All-Star Panel: More calls for Eric Holder to leave

This is a rush transcript from "Special Report," June 3, 2013. This copy may not be in its final form and may be updated.

BRET BAIER, ANCHOR: Democratic Senator Schumer out on the Sunday shows. This as a couple of quotes in The New York Times Sunday raised some eyebrows here in Washington. Here's one of them about Attorney General Holder and his future, quote, "Some of the West Wing privately tell associates they wish he would step down, viewing him as politically maladroit." Then "'The White House is apoplectic about him, and has been for a long time, ' said a Democratic former government official who did not want to be identified while talking about friends. Some advisors to Mr. Obama believe that Mr. Holder does not manage or foresee problems, the former official said. 'How hard would it be to anticipate that the AP would be unhappy? '" The former official then said "and then they haven't defended their position," "they" being the Department of Justice.

We are back with our panel, the future of Eric Holder, Mara?

MARA LIASSON, NATIONAL PUBLIC RADIO: I still think his job is pretty safe. I think he still has the confidence of the president. Jay Carney made a point today of reading the on-the-record quote from the chief of staff, instead of these blind quotes, saying he has utter confidence in his abilities. I think that if Eric Holder wants to leave he will, but he won't be pushed out. But he is going to have to answer a lot more questions about the search warrant for James Rosen's e-mails.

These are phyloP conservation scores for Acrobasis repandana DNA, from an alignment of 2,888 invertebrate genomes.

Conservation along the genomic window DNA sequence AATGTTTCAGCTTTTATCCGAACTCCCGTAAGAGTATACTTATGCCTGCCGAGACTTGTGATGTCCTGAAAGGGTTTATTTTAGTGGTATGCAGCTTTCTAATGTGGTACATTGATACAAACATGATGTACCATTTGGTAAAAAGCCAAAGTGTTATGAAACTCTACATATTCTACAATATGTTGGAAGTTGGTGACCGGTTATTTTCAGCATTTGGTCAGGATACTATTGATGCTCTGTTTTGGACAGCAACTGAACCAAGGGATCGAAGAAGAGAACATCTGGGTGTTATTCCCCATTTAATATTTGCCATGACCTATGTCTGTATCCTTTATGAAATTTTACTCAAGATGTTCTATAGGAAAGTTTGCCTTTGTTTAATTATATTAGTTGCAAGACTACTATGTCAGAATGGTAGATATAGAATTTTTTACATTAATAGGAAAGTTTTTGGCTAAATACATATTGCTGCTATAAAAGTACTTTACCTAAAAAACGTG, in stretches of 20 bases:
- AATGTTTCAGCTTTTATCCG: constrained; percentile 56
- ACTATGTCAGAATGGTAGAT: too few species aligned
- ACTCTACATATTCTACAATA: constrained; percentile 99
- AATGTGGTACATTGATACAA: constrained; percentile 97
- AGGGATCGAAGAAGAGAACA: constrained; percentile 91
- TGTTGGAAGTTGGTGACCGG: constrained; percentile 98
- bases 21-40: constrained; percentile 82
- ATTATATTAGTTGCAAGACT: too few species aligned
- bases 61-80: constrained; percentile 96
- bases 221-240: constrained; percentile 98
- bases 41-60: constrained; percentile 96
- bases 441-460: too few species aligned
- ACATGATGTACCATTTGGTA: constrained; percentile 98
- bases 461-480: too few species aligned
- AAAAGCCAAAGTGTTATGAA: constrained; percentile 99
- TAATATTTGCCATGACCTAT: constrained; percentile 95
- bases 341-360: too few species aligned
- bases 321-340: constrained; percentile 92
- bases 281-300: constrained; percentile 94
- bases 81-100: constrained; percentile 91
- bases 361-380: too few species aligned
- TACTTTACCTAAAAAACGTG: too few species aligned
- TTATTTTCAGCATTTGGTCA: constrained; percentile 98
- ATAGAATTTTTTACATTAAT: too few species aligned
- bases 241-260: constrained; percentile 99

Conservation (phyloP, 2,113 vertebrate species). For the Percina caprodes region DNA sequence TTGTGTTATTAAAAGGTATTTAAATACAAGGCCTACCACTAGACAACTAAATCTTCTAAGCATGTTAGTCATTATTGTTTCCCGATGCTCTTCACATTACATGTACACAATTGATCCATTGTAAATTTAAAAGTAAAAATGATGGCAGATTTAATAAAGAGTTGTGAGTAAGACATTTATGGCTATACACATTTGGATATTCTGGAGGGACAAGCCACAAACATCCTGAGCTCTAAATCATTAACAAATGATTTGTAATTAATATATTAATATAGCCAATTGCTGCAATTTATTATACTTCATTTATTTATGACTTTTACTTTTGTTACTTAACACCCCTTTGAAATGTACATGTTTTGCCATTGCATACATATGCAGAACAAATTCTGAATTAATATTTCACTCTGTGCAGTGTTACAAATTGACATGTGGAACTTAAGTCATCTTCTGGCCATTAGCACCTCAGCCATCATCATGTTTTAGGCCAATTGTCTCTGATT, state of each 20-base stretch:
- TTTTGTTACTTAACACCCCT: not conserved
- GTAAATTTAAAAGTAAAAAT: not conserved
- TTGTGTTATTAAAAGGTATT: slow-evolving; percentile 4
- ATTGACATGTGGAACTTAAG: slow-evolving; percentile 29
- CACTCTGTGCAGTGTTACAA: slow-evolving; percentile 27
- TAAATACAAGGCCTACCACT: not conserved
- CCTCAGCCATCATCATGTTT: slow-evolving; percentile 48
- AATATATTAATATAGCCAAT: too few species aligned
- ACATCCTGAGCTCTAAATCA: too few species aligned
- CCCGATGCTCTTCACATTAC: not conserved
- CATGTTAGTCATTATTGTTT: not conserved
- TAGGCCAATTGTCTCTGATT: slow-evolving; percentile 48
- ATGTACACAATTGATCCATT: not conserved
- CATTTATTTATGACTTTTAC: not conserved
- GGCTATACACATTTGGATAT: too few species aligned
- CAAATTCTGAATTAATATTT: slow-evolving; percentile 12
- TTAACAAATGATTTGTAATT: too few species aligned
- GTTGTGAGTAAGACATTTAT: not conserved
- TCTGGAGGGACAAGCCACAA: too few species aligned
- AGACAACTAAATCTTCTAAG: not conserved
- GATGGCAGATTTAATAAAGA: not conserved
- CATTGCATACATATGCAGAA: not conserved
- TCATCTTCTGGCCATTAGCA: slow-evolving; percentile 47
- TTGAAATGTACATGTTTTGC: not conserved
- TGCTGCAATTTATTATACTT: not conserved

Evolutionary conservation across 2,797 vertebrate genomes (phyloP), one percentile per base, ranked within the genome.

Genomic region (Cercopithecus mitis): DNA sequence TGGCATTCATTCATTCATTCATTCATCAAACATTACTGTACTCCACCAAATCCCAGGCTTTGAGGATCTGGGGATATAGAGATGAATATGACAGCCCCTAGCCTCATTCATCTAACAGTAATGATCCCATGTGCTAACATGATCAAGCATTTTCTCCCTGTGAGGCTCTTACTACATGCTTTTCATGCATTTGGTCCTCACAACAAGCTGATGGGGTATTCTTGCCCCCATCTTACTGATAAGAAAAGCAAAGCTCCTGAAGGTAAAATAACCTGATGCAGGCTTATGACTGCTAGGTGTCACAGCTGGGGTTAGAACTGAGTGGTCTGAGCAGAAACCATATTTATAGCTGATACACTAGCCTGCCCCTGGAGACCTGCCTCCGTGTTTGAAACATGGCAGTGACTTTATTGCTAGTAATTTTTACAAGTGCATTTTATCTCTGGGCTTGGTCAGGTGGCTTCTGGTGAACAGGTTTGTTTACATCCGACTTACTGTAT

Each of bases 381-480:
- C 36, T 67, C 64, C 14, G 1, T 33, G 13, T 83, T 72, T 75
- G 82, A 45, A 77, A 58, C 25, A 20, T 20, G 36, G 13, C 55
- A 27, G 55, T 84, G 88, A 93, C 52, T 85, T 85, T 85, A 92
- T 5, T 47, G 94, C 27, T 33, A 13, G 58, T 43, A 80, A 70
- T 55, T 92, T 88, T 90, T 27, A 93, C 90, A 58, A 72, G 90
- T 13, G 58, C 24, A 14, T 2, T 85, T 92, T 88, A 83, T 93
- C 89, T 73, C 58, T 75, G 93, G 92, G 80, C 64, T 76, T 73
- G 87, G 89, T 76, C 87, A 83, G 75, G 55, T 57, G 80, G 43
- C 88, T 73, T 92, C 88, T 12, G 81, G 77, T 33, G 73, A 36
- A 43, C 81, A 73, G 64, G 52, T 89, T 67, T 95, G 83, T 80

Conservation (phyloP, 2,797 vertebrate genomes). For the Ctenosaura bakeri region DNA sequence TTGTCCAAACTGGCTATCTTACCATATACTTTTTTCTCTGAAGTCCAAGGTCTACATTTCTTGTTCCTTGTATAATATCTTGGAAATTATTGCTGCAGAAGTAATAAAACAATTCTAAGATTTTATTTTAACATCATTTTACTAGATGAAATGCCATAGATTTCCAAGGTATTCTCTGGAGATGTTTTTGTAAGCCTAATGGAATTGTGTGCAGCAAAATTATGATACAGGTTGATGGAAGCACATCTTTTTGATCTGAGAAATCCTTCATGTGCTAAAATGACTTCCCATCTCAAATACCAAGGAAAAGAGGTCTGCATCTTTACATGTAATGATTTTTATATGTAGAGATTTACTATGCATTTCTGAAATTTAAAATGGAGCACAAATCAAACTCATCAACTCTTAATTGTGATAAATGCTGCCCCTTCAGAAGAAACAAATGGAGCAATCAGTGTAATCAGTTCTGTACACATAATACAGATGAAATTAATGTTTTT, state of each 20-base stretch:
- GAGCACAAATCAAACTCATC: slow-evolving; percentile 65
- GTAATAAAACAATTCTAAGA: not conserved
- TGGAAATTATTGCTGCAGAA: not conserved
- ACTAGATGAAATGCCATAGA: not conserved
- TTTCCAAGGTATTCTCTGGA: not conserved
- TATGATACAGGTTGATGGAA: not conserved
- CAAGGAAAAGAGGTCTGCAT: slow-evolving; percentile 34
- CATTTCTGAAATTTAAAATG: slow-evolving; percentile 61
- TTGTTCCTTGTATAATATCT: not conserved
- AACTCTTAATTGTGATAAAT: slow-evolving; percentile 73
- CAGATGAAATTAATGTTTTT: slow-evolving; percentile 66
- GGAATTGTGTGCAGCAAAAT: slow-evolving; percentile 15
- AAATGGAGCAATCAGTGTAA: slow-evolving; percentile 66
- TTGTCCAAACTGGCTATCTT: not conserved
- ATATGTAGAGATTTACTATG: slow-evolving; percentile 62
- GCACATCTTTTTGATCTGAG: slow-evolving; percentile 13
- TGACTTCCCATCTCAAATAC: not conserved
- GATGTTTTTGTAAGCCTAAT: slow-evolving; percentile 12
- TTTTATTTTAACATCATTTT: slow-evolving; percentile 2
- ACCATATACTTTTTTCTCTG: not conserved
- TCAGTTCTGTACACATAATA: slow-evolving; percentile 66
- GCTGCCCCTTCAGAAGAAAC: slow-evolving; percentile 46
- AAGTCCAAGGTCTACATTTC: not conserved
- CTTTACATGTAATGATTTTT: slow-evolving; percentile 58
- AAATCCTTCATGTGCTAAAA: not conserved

BAIER: Tom Brokaw among others have said this is the Potomac two step. You have Democrats out defending him publicly, but privately some inside the White House undercutting.

CHARLES KRAUTHAMMER, SYNDICATED COLUMNIST: And I can understand that. He is hurting the administration, hurting the president. If you are a pure, cynical, partisan you are a Republican, you would want Holder to stay in office to use a phrase from the Watergate days, twisting out there in the wind, because what he did is pretty indefensible. His defense of I lied to Congress is I deceived a judge. Not exactly a good defense. And it is a deception of the judge.

It wasn't only that he said that Rosen would be a criminal co-defendant, which he now says he never intended. It was a ruse to be able to look into Rosen's e-mail. But then he added on to that is he a flight risk.  Now, if you never intend to prosecute the guy, then being a flight risk is entirely irrelevant. It is simply a means to deceive a judge into thinking that you intend a prosecution, which is exactly the opposite of what he intended.

BAIER: Well, here is what the DOJ sent out today. And it wasn't from Holder himself. It was from a lower level assistant attorney general. "Seeking a search warrant is part of an investigation of potential criminal activity, which typically comes before any final decision about prosecution. Probable cause sufficient to justify a search warrant for evidence of a crime is far different from a decision to bring charges for that crime. Probable cause is a significantly lower burden of proof than beyond a reasonable doubt, which is required to obtain a conviction on criminal charges."